Diminished brain 5-HT transporter binding in major depression: a positron emission tomography study with [11 C]DASB
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The serotonin transporter (5-HTT) plays a critical role in the regulation of serotonin neurotransmission and has been implicated in the pathophysiology of major depression. In a previous positron emission tomography study, we found no difference in brain 5-HTT binding between unmedicated recovered depressed patients and healthy controls.
This study aims to assess brain 5-HTT binding in a group of unmedicated acutely depressed patients in comparison to healthy controls.
We studied 5-HTT binding using [11C]DASB in conjunction with positron emission tomography in 12 medication-free depressed patients with a mean duration of illness of about 1 year and 24 healthy controls.
The depressed patients had lowered 5-HTT binding in several brain regions including brain stem, thalamus, caudate, putamen, anterior cingulate cortex and frontal cortex.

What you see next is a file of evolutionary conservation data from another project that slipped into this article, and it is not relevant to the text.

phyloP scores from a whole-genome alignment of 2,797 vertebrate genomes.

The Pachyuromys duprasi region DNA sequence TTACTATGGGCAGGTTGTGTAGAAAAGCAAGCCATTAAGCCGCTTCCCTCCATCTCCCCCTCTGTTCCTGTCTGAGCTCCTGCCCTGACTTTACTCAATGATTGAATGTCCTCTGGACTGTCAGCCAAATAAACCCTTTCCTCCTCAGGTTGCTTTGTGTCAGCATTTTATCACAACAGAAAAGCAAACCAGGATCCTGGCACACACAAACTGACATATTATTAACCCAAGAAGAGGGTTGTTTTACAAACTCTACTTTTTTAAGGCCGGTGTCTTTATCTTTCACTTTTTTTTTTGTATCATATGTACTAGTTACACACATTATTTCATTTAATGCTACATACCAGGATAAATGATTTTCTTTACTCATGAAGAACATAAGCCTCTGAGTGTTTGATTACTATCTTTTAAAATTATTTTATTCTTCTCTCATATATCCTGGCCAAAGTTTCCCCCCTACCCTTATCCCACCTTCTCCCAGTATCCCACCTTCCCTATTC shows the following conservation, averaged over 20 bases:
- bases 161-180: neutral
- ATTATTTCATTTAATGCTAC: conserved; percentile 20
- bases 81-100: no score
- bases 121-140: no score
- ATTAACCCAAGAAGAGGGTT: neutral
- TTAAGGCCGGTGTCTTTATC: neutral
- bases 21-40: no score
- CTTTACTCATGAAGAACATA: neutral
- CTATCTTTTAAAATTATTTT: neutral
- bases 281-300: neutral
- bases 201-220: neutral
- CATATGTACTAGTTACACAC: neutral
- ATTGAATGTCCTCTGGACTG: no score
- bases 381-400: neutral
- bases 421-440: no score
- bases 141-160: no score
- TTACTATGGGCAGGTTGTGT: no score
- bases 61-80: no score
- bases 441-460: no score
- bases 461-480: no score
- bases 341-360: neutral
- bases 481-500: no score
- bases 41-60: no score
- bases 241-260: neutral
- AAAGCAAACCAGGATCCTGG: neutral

These results suggest that diminished availability of the 5-HTT in the brain may be a state marker of acute depression. Alternatively, low 5-HTT binding may delineate a group of depressed patients with a poor long-term prognosis.
- Diminished brain 5-HT transporter binding in major depression: a positron emission tomography study with [11C]DASB
Volume 213, Issue 2-3 , pp 555-562
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- Serotonin transporter
- Mood disorder
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- Author Affiliations
- 1. University Department of Psychiatry, Warneford Hospital, Oxford, UK
- 2. Medical Research Council Cyclotron Unit, Hammersmith Hospital, London, UK
- 3. GSK CIC, Imperial College London, London, UK
- 4. Department of Psychiatry, Yale University, Newhaven, USA
- 5. Wolfson Molecular Imaging Centre, University of Manchester, Manchester, UK